The Decline of the Canadian Sociology and Anthropology Association *

By Brym, Robert J. | Canadian Journal of Sociology, Summer 2003 | Go to article overview

The Decline of the Canadian Sociology and Anthropology Association *


Brym, Robert J., Canadian Journal of Sociology


Abstract: This article seeks to explain why membership in the Canadian Sociology and Anthropology Association (CSAA) has declined despite a growing number of sociology and anthropology professors in the country. The author argues that four factors are likely responsible for the trend: (1) external competition from sociology organizations in the United States; (2) internal competition from the Canadian Journal of Sociology; (3) a changed environment in which the need for professional organizations is less pressing; and (4) the growth of insufficiently inclusive and pluralistic reform movements in the CSAA in the 1970s and 1980s.

Resume: Cet article tente d'expliquer pourquoi l'adhesion a l'Association canadienne de sociologie et d'anthropologie (ACSA) a lentement decline depuis les annees 1970 en depit du fait que le nombre de professeurs en sociologie et en anthropologie au pays a pour sa part augmente. L'auteur de cet article fait l'hypothese que quatre facteurs sont responsables de cette tendance, a savoir: (1) la competition de la part des organisations academiques et scientifiques americaines; (2) la competition livree au Canada meme par le Canadian Journal of Sociology; (3) l'emergence d'un nouveau contexte dans lequel le besoin d'organisations professionnelles est desormais plus faible; (4) une radicalisation des mouvements de reforme au sein du ACSA dans les annees 1970 et 1980.

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The Canadian Sociology and Anthropology Association (CSAA) is the official organization of Anglo-Canadian sociology. As is evident from the trend lines in Figure 1, it has fallen on hard times. The trend lines trace (1) individual membership in the CSAA and (2) the number of sociology and anthropology faculty members in Canada over time. They show that, 25 years ago, there were about as many CSAA members as sociology and anthropology faculty members in Canada. (1) Since then, CSAA membership has fallen while the number of faculty members in sociology and anthropology has grown. Specifically, individual membership in the CSAA grew modestly in the 1980s, reached a high point of 1,165 in 1993, and then dropped precipitously--fully 39%--by 2002. Meanwhile, the number of full- and part-time faculty members in Canadian departments of sociology and anthropology grew steadily by 12% between 1977-78 and 1995-96. By the turn of the 21st century, it seems that not even half of sociology and anthropology faculty members in Canada were members of the CSAA. (2)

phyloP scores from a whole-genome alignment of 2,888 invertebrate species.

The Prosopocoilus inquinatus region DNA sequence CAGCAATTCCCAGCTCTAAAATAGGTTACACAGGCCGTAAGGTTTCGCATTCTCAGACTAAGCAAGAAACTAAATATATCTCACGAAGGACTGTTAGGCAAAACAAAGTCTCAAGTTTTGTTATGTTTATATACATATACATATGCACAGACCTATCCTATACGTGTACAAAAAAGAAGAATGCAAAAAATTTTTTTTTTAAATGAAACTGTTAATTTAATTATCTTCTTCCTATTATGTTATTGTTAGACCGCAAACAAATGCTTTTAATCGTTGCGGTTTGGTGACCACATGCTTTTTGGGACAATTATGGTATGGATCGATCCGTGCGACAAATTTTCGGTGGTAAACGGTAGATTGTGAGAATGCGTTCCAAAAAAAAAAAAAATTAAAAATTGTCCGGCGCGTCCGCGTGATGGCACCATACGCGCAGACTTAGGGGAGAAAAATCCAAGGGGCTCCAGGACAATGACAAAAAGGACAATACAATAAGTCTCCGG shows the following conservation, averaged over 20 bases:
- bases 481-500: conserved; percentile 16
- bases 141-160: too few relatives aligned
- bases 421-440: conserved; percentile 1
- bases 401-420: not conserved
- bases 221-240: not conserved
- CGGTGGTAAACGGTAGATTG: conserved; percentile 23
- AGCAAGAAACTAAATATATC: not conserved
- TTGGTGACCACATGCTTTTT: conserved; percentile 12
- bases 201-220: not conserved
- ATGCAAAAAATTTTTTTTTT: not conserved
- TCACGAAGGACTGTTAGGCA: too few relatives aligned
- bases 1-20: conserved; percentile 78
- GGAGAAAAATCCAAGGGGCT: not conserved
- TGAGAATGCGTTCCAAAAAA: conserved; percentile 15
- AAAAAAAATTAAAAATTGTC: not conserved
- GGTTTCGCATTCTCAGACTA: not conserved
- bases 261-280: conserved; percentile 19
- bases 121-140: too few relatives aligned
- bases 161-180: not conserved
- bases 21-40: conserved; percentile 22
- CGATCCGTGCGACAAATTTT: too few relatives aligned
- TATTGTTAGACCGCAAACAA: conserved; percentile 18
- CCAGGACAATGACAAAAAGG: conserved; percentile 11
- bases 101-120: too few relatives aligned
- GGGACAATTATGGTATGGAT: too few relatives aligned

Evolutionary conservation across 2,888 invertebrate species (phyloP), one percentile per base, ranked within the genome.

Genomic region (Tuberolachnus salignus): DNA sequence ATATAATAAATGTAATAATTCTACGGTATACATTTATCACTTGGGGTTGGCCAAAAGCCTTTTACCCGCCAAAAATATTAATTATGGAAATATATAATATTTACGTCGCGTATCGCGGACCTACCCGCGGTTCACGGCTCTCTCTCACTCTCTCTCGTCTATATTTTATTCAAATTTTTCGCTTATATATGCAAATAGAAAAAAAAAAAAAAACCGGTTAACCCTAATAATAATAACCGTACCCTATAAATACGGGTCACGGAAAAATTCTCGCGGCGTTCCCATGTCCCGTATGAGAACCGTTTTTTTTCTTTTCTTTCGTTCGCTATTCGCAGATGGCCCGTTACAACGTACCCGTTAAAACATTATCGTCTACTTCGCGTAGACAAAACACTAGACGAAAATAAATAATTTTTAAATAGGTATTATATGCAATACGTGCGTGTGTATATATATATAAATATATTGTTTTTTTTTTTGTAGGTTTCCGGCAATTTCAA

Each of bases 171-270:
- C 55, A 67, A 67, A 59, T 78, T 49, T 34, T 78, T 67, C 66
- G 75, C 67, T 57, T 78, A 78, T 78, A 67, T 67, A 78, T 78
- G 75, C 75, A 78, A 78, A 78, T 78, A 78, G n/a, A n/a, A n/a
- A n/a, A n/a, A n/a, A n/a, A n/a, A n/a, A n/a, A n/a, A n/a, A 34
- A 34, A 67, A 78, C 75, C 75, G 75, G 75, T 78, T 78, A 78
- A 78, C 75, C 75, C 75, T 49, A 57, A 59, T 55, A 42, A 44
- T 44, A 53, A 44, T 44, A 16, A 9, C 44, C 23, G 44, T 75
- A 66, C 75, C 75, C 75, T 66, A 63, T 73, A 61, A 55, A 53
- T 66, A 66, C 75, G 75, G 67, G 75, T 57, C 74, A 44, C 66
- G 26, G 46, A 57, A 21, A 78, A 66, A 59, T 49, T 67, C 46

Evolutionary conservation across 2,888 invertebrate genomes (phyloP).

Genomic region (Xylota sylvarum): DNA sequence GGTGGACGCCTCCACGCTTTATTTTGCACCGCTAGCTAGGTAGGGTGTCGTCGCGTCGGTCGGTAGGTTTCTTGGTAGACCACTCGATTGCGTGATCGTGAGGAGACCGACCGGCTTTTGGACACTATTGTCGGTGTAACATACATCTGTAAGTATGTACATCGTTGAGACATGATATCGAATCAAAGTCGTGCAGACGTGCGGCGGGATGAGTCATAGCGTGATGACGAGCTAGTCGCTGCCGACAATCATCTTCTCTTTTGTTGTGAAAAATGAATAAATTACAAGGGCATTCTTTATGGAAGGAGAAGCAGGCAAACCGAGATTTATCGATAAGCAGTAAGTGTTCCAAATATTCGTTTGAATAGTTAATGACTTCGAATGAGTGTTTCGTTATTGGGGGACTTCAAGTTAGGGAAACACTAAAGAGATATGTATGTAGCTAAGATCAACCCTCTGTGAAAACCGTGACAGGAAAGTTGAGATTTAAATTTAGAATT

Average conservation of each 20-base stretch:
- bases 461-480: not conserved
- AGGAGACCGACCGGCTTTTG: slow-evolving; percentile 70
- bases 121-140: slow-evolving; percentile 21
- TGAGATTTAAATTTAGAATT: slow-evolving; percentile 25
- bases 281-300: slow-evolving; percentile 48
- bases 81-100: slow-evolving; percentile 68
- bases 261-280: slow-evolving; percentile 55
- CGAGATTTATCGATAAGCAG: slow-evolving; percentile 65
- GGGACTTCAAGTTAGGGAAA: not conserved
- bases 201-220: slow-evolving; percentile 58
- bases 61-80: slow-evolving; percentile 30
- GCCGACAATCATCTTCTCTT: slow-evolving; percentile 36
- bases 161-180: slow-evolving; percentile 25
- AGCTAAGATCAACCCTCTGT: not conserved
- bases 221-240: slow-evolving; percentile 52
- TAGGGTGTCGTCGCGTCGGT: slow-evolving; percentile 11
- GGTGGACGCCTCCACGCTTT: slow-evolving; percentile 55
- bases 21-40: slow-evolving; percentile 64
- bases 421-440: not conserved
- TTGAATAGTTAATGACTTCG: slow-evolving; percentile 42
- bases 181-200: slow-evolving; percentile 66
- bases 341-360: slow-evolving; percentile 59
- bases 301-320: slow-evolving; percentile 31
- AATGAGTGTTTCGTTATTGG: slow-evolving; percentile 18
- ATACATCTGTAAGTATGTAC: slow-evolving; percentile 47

[FIGURE 1 OMITTED]

I believe four factors were chiefly responsible for declining membership in the CSAA in the 1990s: external competition, internal competition, a changing organizational environment, and the growth of unprofessionalism. Let us consider each of these factors in turn.

(1) External competition. Both Anglo-Canadian and Quebecois sociologists form small villages in comparison with the large urban agglomeration that is sociology in the United States. Due to differences in language and intellectual tradition, the attractions of American sociology hardly threaten Quebecois sociologists. However, these protective barriers are largely absent in the Anglo-Canadian case. Many Anglo-Canadian sociologists regard the American Sociological Review, the American Journal of Sociology, and Social Forces as the top sociology journals in the world. They would like nothing better than to publish in them. The American Sociological Association (ASA) has held conferences in Toronto and Montreal, and regional American associations such as the Pacific and Midwestern Sociological Associations have held conferences in Vancouver and Windsor. The ASA meetings in particular are large, diverse, and well organized. They are staged in just a few major cities and cater to every intellectual taste. Thousands of participants flock to them every year from around the world. Then there are American graduate schools and the American job market, both of which have been attracting promising and accomplished Anglo-Canadian scholars for decades with the lure of famous colleagues, abundant research opportunities, and comparatively high salaries. …

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